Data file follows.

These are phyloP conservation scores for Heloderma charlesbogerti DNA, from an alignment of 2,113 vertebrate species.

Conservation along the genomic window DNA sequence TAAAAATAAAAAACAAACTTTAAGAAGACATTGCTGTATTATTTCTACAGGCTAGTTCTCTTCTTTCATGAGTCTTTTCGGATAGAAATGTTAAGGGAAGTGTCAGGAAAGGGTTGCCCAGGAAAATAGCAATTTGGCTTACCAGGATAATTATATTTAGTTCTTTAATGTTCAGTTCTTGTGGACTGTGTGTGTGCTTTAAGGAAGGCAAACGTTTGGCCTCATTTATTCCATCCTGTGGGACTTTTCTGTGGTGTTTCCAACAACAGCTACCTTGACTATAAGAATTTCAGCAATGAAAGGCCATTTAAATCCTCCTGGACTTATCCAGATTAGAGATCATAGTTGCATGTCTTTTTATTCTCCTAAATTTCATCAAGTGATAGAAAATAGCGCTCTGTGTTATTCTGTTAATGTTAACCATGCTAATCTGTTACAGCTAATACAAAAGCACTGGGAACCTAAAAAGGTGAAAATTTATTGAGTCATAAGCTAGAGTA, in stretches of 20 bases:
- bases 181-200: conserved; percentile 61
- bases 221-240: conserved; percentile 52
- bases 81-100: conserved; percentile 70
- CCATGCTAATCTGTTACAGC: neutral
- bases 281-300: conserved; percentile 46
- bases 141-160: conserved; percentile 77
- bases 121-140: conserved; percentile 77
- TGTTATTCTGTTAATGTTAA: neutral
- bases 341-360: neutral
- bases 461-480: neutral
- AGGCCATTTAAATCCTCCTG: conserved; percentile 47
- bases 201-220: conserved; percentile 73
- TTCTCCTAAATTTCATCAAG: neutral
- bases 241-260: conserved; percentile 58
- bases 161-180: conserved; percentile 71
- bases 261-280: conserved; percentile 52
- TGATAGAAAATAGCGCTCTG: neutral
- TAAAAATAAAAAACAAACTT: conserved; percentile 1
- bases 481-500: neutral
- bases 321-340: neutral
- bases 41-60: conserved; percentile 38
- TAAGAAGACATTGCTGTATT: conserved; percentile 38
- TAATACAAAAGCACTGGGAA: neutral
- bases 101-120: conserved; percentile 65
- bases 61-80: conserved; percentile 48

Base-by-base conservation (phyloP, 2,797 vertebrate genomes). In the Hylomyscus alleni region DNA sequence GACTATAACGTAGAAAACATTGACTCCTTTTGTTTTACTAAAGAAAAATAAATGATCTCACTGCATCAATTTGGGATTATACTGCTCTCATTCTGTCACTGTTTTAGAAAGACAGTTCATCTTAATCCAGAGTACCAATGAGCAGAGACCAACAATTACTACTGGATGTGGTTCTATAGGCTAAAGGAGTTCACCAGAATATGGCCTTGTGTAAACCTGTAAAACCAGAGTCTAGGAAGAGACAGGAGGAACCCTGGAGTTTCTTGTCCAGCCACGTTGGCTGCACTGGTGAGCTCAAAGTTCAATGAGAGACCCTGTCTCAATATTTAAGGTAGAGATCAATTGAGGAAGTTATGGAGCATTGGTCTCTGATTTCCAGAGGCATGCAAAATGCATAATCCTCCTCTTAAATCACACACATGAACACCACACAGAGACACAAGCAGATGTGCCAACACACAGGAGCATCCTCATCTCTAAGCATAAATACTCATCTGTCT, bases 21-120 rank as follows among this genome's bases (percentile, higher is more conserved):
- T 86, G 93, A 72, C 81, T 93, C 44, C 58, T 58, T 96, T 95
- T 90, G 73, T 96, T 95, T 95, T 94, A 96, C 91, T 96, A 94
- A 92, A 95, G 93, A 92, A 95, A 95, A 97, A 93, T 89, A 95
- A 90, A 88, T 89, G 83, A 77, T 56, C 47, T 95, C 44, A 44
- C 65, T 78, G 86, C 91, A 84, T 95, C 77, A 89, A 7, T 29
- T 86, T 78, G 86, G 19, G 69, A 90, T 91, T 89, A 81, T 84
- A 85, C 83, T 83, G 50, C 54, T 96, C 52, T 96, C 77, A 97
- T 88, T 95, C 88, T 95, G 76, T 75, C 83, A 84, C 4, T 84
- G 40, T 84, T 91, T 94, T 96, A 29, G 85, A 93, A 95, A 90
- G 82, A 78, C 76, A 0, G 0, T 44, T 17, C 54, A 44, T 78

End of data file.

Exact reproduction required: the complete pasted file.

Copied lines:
These are phyloP conservation scores for Heloderma charlesbogerti DNA, from an alignment of 2,113 vertebrate species.

Conservation along the genomic window DNA sequence TAAAAATAAAAAACAAACTTTAAGAAGACATTGCTGTATTATTTCTACAGGCTAGTTCTCTTCTTTCATGAGTCTTTTCGGATAGAAATGTTAAGGGAAGTGTCAGGAAAGGGTTGCCCAGGAAAATAGCAATTTGGCTTACCAGGATAATTATATTTAGTTCTTTAATGTTCAGTTCTTGTGGACTGTGTGTGTGCTTTAAGGAAGGCAAACGTTTGGCCTCATTTATTCCATCCTGTGGGACTTTTCTGTGGTGTTTCCAACAACAGCTACCTTGACTATAAGAATTTCAGCAATGAAAGGCCATTTAAATCCTCCTGGACTTATCCAGATTAGAGATCATAGTTGCATGTCTTTTTATTCTCCTAAATTTCATCAAGTGATAGAAAATAGCGCTCTGTGTTATTCTGTTAATGTTAACCATGCTAATCTGTTACAGCTAATACAAAAGCACTGGGAACCTAAAAAGGTGAAAATTTATTGAGTCATAAGCTAGAGTA, in stretches of 20 bases:
- bases 181-200: conserved; percentile 61
- bases 221-240: conserved; percentile 52
- bases 81-100: conserved; percentile 70
- CCATGCTAATCTGTTACAGC: neutral
- bases 281-300: conserved; percentile 46
- bases 141-160: conserved; percentile 77
- bases 121-140: conserved; percentile 77
- TGTTATTCTGTTAATGTTAA: neutral
- bases 341-360: neutral
- bases 461-480: neutral
- AGGCCATTTAAATCCTCCTG: conserved; percentile 47
- bases 201-220: conserved; percentile 73
- TTCTCCTAAATTTCATCAAG: neutral
- bases 241-260: conserved; percentile 58
- bases 161-180: conserved; percentile 71
- bases 261-280: conserved; percentile 52
- TGATAGAAAATAGCGCTCTG: neutral
- TAAAAATAAAAAACAAACTT: conserved; percentile 1
- bases 481-500: neutral
- bases 321-340: neutral
- bases 41-60: conserved; percentile 38
- TAAGAAGACATTGCTGTATT: conserved; percentile 38
- TAATACAAAAGCACTGGGAA: neutral
- bases 101-120: conserved; percentile 65
- bases 61-80: conserved; percentile 48

Base-by-base conservation (phyloP, 2,797 vertebrate genomes). In the Hylomyscus alleni region DNA sequence GACTATAACGTAGAAAACATTGACTCCTTTTGTTTTACTAAAGAAAAATAAATGATCTCACTGCATCAATTTGGGATTATACTGCTCTCATTCTGTCACTGTTTTAGAAAGACAGTTCATCTTAATCCAGAGTACCAATGAGCAGAGACCAACAATTACTACTGGATGTGGTTCTATAGGCTAAAGGAGTTCACCAGAATATGGCCTTGTGTAAACCTGTAAAACCAGAGTCTAGGAAGAGACAGGAGGAACCCTGGAGTTTCTTGTCCAGCCACGTTGGCTGCACTGGTGAGCTCAAAGTTCAATGAGAGACCCTGTCTCAATATTTAAGGTAGAGATCAATTGAGGAAGTTATGGAGCATTGGTCTCTGATTTCCAGAGGCATGCAAAATGCATAATCCTCCTCTTAAATCACACACATGAACACCACACAGAGACACAAGCAGATGTGCCAACACACAGGAGCATCCTCATCTCTAAGCATAAATACTCATCTGTCT, bases 21-120 rank as follows among this genome's bases (percentile, higher is more conserved):
- T 86, G 93, A 72, C 81, T 93, C 44, C 58, T 58, T 96, T 95
- T 90, G 73, T 96, T 95, T 95, T 94, A 96, C 91, T 96, A 94
- A 92, A 95, G 93, A 92, A 95, A 95, A 97, A 93, T 89, A 95
- A 90, A 88, T 89, G 83, A 77, T 56, C 47, T 95, C 44, A 44
- C 65, T 78, G 86, C 91, A 84, T 95, C 77, A 89, A 7, T 29
- T 86, T 78, G 86, G 19, G 69, A 90, T 91, T 89, A 81, T 84
- A 85, C 83, T 83, G 50, C 54, T 96, C 52, T 96, C 77, A 97
- T 88, T 95, C 88, T 95, G 76, T 75, C 83, A 84, C 4, T 84
- G 40, T 84, T 91, T 94, T 96, A 29, G 85, A 93, A 95, A 90
- G 82, A 78, C 76, A 0, G 0, T 44, T 17, C 54, A 44, T 78